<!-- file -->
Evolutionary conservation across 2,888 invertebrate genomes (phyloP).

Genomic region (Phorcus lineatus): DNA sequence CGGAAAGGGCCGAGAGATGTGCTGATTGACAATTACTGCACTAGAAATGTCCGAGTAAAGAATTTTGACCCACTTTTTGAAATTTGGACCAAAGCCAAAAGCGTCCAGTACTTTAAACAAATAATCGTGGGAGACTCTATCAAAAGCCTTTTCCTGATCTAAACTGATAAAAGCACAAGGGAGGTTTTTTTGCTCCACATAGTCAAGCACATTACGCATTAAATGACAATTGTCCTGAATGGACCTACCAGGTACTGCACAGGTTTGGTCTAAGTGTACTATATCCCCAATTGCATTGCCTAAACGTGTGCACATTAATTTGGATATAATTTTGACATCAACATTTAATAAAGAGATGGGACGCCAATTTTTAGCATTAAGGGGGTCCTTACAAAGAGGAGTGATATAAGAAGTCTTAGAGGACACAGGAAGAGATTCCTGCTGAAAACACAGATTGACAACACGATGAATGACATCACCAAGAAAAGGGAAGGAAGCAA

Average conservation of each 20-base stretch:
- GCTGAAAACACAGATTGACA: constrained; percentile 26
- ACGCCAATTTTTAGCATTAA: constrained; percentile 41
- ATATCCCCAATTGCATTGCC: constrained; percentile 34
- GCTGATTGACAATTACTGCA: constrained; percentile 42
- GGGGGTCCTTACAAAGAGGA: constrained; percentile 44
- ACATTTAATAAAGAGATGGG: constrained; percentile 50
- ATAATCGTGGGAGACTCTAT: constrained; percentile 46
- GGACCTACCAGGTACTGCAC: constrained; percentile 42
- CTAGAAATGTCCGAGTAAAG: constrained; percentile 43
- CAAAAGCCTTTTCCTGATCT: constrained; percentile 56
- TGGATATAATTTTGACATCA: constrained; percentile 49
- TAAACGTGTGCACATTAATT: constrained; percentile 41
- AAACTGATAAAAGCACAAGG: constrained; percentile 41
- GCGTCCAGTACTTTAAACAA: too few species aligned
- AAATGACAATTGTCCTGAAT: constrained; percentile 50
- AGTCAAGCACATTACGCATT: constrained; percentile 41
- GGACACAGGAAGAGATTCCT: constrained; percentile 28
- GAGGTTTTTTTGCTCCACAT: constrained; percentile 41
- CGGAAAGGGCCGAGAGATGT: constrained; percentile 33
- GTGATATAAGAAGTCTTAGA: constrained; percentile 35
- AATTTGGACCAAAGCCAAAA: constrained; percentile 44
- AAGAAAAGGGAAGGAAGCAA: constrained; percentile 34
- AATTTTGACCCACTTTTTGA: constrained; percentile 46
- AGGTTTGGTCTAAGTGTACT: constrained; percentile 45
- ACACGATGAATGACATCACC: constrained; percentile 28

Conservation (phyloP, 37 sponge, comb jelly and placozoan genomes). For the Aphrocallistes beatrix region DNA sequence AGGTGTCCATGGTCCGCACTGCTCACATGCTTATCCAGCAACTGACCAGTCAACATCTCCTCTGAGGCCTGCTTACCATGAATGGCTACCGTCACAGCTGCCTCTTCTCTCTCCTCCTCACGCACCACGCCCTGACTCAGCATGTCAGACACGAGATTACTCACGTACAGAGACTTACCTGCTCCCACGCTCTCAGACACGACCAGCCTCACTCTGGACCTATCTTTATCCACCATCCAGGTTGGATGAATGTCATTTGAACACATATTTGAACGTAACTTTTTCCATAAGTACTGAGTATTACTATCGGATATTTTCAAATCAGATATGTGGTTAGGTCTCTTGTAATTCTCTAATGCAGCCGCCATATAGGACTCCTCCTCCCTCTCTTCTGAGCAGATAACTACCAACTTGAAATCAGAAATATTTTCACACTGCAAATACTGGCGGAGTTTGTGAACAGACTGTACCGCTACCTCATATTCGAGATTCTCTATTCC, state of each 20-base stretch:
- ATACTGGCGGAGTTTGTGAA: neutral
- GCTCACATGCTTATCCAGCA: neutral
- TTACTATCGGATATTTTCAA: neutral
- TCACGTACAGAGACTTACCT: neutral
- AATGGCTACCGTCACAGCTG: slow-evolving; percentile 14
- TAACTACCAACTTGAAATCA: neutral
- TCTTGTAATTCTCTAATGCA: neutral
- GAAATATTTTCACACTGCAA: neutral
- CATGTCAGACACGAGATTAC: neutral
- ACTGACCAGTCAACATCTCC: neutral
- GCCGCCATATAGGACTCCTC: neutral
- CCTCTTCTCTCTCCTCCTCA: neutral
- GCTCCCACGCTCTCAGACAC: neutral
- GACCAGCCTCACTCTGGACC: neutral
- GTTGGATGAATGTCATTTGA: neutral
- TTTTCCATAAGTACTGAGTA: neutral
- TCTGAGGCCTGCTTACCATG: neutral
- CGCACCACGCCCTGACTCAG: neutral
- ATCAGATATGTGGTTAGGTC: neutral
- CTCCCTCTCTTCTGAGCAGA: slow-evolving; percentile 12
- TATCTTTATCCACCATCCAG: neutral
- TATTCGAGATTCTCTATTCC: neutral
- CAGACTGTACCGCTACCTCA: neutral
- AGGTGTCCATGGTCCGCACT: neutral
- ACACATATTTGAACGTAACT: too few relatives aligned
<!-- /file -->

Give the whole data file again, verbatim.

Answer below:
Evolutionary conservation across 2,888 invertebrate genomes (phyloP).

Genomic region (Phorcus lineatus): DNA sequence CGGAAAGGGCCGAGAGATGTGCTGATTGACAATTACTGCACTAGAAATGTCCGAGTAAAGAATTTTGACCCACTTTTTGAAATTTGGACCAAAGCCAAAAGCGTCCAGTACTTTAAACAAATAATCGTGGGAGACTCTATCAAAAGCCTTTTCCTGATCTAAACTGATAAAAGCACAAGGGAGGTTTTTTTGCTCCACATAGTCAAGCACATTACGCATTAAATGACAATTGTCCTGAATGGACCTACCAGGTACTGCACAGGTTTGGTCTAAGTGTACTATATCCCCAATTGCATTGCCTAAACGTGTGCACATTAATTTGGATATAATTTTGACATCAACATTTAATAAAGAGATGGGACGCCAATTTTTAGCATTAAGGGGGTCCTTACAAAGAGGAGTGATATAAGAAGTCTTAGAGGACACAGGAAGAGATTCCTGCTGAAAACACAGATTGACAACACGATGAATGACATCACCAAGAAAAGGGAAGGAAGCAA

Average conservation of each 20-base stretch:
- GCTGAAAACACAGATTGACA: constrained; percentile 26
- ACGCCAATTTTTAGCATTAA: constrained; percentile 41
- ATATCCCCAATTGCATTGCC: constrained; percentile 34
- GCTGATTGACAATTACTGCA: constrained; percentile 42
- GGGGGTCCTTACAAAGAGGA: constrained; percentile 44
- ACATTTAATAAAGAGATGGG: constrained; percentile 50
- ATAATCGTGGGAGACTCTAT: constrained; percentile 46
- GGACCTACCAGGTACTGCAC: constrained; percentile 42
- CTAGAAATGTCCGAGTAAAG: constrained; percentile 43
- CAAAAGCCTTTTCCTGATCT: constrained; percentile 56
- TGGATATAATTTTGACATCA: constrained; percentile 49
- TAAACGTGTGCACATTAATT: constrained; percentile 41
- AAACTGATAAAAGCACAAGG: constrained; percentile 41
- GCGTCCAGTACTTTAAACAA: too few species aligned
- AAATGACAATTGTCCTGAAT: constrained; percentile 50
- AGTCAAGCACATTACGCATT: constrained; percentile 41
- GGACACAGGAAGAGATTCCT: constrained; percentile 28
- GAGGTTTTTTTGCTCCACAT: constrained; percentile 41
- CGGAAAGGGCCGAGAGATGT: constrained; percentile 33
- GTGATATAAGAAGTCTTAGA: constrained; percentile 35
- AATTTGGACCAAAGCCAAAA: constrained; percentile 44
- AAGAAAAGGGAAGGAAGCAA: constrained; percentile 34
- AATTTTGACCCACTTTTTGA: constrained; percentile 46
- AGGTTTGGTCTAAGTGTACT: constrained; percentile 45
- ACACGATGAATGACATCACC: constrained; percentile 28

Conservation (phyloP, 37 sponge, comb jelly and placozoan genomes). For the Aphrocallistes beatrix region DNA sequence AGGTGTCCATGGTCCGCACTGCTCACATGCTTATCCAGCAACTGACCAGTCAACATCTCCTCTGAGGCCTGCTTACCATGAATGGCTACCGTCACAGCTGCCTCTTCTCTCTCCTCCTCACGCACCACGCCCTGACTCAGCATGTCAGACACGAGATTACTCACGTACAGAGACTTACCTGCTCCCACGCTCTCAGACACGACCAGCCTCACTCTGGACCTATCTTTATCCACCATCCAGGTTGGATGAATGTCATTTGAACACATATTTGAACGTAACTTTTTCCATAAGTACTGAGTATTACTATCGGATATTTTCAAATCAGATATGTGGTTAGGTCTCTTGTAATTCTCTAATGCAGCCGCCATATAGGACTCCTCCTCCCTCTCTTCTGAGCAGATAACTACCAACTTGAAATCAGAAATATTTTCACACTGCAAATACTGGCGGAGTTTGTGAACAGACTGTACCGCTACCTCATATTCGAGATTCTCTATTCC, state of each 20-base stretch:
- ATACTGGCGGAGTTTGTGAA: neutral
- GCTCACATGCTTATCCAGCA: neutral
- TTACTATCGGATATTTTCAA: neutral
- TCACGTACAGAGACTTACCT: neutral
- AATGGCTACCGTCACAGCTG: slow-evolving; percentile 14
- TAACTACCAACTTGAAATCA: neutral
- TCTTGTAATTCTCTAATGCA: neutral
- GAAATATTTTCACACTGCAA: neutral
- CATGTCAGACACGAGATTAC: neutral
- ACTGACCAGTCAACATCTCC: neutral
- GCCGCCATATAGGACTCCTC: neutral
- CCTCTTCTCTCTCCTCCTCA: neutral
- GCTCCCACGCTCTCAGACAC: neutral
- GACCAGCCTCACTCTGGACC: neutral
- GTTGGATGAATGTCATTTGA: neutral
- TTTTCCATAAGTACTGAGTA: neutral
- TCTGAGGCCTGCTTACCATG: neutral
- CGCACCACGCCCTGACTCAG: neutral
- ATCAGATATGTGGTTAGGTC: neutral
- CTCCCTCTCTTCTGAGCAGA: slow-evolving; percentile 12
- TATCTTTATCCACCATCCAG: neutral
- TATTCGAGATTCTCTATTCC: neutral
- CAGACTGTACCGCTACCTCA: neutral
- AGGTGTCCATGGTCCGCACT: neutral
- ACACATATTTGAACGTAACT: too few relatives aligned